China Loves 'The White Stuff'

The rapid surge of dairy popularity and milk demand is being met by all kinds of dairy farms. Stuart Lumb visited the Henan dairy for TheDairySite.
calendar icon 21 January 2014
clock icon 4 minute read

Traditionally the Chinese have not been major consumers of dairy products – per capita milk consumption is just 10kg per annum, dwarfed by that of residents of the USA, which stands at 78kg - but this is changing as the Chinese embrace Western style dietary habits.

Milk From the Henan Dairy: The Chinese drink under 600 ml a day on average.

Home production cannot cope, as just a small increase per head means a huge increase nationally, given China’s burgeoning population and hence imports are massive, writes Stuart Lumb.

Consumer confidence in domestic producers is gradually returning after incidents in 2008 due to the contamination of infant formula milk with melamine. In addition, government supervison of the dairy industry has increased along with improved quality control by manufacturers.

“In June 2013, the Chinese government said it aimed to reduce the number of domestic milk powder manufacturers from 127 to 50 and nurture 10 large scale dairy entities with an annual income of over 2 billion RMB to take over 70 per cent of the market in 5 years”: commented Fitch Ratings’ associate director Vicki Shen.

Henan province has a population of 94million, so there is plenty of demand for milk products, which the Huahuaniu processing company, having a payroll of 2000 employees, is helping to meet.

Milk is sourced from backyard farms through to large dairy farms with many employees and many farmers have bought shares in the company. The farms are located anywhere from 20- 150km from the processing plant, with milk being collected two or even three times a day.

Inside a Chinese parlour: Farms vary from modern public owned dairies, to smallholder production

Payment is based on protein and fat percentage, along with cell counts. The company has a training centre where farmers come to be taught how to improve yields of their cows,by using better husbandry techniques.

Traditionally, milk has not featured in diets in China, but as with many things China looks to the West and a trend with city dwellers is to drink milk at breakfast. The local government encourages milk consumption in general, across all age groups, with milk costs being subsidised in poorer areas, plus encouraging consumers to make milk part of the diet is promoted through TV advertising along with adverts on buses and hoardings.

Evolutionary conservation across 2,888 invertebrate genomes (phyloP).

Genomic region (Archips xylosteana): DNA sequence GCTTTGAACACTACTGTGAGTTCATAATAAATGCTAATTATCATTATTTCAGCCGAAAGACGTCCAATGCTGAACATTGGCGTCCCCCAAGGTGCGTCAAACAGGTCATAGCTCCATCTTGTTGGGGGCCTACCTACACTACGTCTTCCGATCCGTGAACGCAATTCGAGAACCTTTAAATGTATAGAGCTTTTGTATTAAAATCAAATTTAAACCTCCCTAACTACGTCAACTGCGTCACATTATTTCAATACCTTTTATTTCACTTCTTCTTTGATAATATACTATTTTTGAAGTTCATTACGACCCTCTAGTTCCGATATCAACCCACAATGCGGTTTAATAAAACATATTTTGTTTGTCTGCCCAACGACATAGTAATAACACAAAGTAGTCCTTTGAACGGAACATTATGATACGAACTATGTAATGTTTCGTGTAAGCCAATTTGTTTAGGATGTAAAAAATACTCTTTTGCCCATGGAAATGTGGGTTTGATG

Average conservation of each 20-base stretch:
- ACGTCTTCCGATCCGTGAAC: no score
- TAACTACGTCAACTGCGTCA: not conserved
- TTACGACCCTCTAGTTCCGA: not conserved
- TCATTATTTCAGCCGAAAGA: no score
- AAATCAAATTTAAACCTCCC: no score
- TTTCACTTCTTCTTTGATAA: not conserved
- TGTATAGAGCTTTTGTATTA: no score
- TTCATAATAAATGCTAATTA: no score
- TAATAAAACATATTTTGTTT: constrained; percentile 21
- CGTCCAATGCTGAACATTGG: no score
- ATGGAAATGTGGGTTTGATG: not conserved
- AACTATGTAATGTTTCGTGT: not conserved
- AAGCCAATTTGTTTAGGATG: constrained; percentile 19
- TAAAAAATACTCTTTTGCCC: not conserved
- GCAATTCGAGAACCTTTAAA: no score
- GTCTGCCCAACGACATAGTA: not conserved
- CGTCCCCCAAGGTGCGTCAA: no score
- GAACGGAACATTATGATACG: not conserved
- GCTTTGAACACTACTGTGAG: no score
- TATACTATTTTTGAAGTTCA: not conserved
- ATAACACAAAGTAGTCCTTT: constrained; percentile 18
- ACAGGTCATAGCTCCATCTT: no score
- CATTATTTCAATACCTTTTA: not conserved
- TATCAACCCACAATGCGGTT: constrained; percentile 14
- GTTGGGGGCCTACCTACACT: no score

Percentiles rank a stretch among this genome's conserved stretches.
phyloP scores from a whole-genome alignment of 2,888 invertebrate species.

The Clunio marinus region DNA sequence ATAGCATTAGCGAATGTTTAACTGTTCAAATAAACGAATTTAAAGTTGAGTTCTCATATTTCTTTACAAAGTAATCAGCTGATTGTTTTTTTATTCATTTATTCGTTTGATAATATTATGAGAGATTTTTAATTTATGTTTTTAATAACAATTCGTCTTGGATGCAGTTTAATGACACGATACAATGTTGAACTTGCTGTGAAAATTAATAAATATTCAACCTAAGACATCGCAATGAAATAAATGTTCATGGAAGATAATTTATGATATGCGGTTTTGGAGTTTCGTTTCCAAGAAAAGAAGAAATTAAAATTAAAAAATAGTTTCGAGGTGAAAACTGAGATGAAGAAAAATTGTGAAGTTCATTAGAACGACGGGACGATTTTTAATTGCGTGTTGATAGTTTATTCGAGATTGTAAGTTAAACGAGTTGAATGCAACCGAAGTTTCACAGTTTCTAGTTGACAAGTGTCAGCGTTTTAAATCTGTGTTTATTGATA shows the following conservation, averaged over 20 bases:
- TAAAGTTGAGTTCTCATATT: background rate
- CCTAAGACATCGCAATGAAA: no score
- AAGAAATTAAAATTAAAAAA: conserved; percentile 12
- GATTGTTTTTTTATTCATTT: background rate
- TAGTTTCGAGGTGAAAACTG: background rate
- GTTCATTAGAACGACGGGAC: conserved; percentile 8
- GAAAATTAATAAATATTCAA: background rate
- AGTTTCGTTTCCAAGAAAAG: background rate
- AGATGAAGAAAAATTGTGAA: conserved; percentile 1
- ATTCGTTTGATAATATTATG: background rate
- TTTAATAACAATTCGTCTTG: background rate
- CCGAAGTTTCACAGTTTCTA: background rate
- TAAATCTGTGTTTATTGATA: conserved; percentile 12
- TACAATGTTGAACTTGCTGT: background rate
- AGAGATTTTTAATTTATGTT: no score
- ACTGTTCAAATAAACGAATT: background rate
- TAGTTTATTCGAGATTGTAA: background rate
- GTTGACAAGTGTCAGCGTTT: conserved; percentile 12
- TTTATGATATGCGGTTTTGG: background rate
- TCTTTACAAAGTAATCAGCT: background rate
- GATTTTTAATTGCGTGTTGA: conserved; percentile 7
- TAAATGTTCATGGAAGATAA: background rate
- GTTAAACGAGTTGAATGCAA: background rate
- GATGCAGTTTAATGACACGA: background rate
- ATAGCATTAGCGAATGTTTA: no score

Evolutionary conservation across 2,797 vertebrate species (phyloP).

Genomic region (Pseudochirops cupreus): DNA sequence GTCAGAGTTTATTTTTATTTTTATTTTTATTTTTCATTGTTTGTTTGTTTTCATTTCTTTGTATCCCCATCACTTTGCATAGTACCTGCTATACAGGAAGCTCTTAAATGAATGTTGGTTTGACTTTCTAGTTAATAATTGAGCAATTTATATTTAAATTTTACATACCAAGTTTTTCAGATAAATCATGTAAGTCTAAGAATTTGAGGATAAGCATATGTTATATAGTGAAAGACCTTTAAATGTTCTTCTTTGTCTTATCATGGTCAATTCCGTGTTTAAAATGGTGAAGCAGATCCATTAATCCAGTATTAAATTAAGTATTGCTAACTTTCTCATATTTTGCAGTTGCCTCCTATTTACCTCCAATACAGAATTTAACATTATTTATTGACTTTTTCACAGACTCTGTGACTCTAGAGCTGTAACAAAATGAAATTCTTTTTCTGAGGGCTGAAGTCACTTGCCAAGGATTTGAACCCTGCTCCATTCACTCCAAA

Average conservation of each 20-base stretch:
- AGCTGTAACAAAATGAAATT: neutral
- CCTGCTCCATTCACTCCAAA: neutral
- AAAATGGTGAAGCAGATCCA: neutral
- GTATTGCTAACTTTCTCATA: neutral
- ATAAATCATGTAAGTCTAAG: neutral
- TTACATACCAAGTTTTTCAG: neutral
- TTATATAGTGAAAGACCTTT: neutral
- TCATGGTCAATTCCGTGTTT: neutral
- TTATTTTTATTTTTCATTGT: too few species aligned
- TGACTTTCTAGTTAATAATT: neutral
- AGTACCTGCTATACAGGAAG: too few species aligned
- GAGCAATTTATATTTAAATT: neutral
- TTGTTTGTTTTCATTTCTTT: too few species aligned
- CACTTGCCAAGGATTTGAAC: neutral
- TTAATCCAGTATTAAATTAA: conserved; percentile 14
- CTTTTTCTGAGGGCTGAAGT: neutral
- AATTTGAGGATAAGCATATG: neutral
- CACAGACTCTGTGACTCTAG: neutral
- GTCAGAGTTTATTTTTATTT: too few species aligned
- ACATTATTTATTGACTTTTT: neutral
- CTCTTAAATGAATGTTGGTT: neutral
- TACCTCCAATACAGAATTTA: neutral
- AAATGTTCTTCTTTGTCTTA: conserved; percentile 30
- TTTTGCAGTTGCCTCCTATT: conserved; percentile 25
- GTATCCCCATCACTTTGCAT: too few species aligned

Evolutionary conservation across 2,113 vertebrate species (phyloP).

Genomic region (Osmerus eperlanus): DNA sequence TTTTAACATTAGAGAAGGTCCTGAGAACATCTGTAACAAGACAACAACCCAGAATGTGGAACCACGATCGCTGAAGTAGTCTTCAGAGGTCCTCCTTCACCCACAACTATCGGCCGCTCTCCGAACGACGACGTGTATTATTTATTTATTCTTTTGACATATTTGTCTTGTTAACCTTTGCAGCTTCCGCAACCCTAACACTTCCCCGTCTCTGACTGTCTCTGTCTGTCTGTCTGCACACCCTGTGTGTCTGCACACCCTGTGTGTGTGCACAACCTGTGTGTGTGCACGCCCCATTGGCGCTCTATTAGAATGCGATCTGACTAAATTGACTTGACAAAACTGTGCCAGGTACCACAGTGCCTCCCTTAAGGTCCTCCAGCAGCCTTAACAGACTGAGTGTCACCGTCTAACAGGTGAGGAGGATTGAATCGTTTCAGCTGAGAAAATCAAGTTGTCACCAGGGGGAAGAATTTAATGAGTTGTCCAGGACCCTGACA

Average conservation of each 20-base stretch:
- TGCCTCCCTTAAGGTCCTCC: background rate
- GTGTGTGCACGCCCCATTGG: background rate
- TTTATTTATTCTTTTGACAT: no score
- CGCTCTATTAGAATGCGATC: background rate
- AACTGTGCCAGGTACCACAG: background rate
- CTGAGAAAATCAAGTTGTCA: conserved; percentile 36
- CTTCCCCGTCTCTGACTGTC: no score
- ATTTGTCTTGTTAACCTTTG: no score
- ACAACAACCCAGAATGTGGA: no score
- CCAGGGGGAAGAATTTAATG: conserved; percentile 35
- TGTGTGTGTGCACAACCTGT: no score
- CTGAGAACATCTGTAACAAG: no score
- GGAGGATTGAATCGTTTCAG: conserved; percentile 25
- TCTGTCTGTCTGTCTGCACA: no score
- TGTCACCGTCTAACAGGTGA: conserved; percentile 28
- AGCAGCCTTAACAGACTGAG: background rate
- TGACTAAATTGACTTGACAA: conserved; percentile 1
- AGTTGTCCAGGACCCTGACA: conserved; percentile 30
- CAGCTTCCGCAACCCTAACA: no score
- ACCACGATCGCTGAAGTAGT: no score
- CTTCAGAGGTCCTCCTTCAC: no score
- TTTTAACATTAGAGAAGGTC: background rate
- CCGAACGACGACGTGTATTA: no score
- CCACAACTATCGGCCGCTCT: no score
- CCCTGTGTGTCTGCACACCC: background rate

Milk is provided for school children, free to schools in poorer areas. This mirrors a similar scheme in the UK in the late 1940s, when primary school pupils were given a free bottle of milk to drink during the morning lesson break to supplement meagre post World War II diets when food was still rationed.


Maize/Corn is wholecropped and fed to cattle and supplemented with straw, peanut co-products and concentrates

The Huahuaniu company has 4 other major competitors in the province, but despite this has seen a 25 per cent increase in overall sales.

Fermented milk products make up 30 per cent of sales, sold in small handy sized packs. Chocolate and strawberry flavoured milk is also popular with consumers.

The company sells milk in 3 ways, by doorstep sales, in small local shops and in supermarkets, whereas some large dairy farms process and package their own milk and sell it directly to consumers in convenient sized cartons through self service machines located on busy street corners. 

Like the Chinese pig industry, the dairy industry varies in size from small “backyard” herds to huge farms with thousands of cows.

Traditionally, each farmer had just a few cows but farmers joined together in collectives thereby increasing the total number of cows. The author visited a typical small dairy farm, situated in Zhengzhou, which was part of a collective comprising 20 farms. Like many of the “backyard” farms, this one was located in a busy urban area.

The Holstein cows are zero grazed and calve all the year round, with yields averaging 5000kg per cow. Mastitis and lameness are two major problems, with these ailments being treated by the collective’s own vet.


Henan Holsteins do not see pasture

The collective’s vet also used to check for pregnancy by manually palpating the cows, although in big farms feed companies often give the farmer a scanner. The main roughage fed was whole crop corn/ maize silage, which was grown 15km from the farm, then cut and carted to the cows.

This was supplemented with straw, peanut co-products and concentrates. Milking took place at 5am and 5pm, in a 16 x2 herringbone parlour, with milk being stored in bulk tanks and collected at 7pm daily.

The collective has gradually been decreasing in numbers as urbanisation encroaches on the farms.

Being in an urban area the land is valuable for housing and the farms will re-locate to a more rural area in 2-3year’s time.

In England some years ago, when there was a national Milk Marketing Board (MMB) , there was a famous slogan “Drinka Pinta Milka Day..”Currently,milk consumption is China is well below a pint(568ml) a day, but in China things change very rapidly ...

My visit was arranged by Lu Nan , who is in charge of sales in China for Olmix, headquartered in Brehan, France and my grateful thanks are due to Lu Nan for all his help and assistance.

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